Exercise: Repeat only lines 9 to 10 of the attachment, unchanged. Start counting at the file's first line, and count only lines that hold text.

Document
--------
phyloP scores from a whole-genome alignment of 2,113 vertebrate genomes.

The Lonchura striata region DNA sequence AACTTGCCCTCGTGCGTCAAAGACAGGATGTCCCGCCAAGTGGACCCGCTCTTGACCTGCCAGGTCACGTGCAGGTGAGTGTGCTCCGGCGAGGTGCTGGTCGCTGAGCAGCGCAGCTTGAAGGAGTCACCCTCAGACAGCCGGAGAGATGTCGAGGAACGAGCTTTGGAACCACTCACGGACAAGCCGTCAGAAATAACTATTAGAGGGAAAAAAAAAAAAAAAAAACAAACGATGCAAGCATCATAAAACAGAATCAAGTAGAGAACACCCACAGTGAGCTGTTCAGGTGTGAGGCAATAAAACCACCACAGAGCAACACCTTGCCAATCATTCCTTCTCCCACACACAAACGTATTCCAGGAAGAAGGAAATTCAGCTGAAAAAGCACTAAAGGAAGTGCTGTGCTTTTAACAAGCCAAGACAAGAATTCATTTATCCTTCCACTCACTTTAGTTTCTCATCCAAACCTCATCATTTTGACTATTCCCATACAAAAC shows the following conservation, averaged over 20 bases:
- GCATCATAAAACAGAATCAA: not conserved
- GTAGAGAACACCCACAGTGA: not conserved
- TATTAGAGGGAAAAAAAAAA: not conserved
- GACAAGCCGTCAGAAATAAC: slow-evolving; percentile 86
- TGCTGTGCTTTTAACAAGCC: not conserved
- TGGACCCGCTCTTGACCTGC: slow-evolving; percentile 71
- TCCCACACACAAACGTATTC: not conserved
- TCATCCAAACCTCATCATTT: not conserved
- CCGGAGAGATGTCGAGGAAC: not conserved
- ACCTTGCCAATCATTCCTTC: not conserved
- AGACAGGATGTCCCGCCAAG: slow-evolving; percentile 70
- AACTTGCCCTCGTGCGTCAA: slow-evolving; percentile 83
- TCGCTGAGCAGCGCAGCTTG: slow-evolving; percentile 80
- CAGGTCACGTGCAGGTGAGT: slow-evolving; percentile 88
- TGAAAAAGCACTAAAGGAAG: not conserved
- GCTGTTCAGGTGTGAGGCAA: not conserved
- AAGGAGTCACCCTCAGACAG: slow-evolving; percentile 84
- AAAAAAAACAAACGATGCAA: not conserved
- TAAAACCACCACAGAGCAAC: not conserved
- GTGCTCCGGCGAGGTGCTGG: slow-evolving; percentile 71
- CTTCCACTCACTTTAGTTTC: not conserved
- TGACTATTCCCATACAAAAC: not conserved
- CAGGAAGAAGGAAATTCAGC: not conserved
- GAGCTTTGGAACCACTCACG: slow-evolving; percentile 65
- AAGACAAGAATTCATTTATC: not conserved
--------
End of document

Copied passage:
- TCCCACACACAAACGTATTC: not conserved
- TCATCCAAACCTCATCATTT: not conserved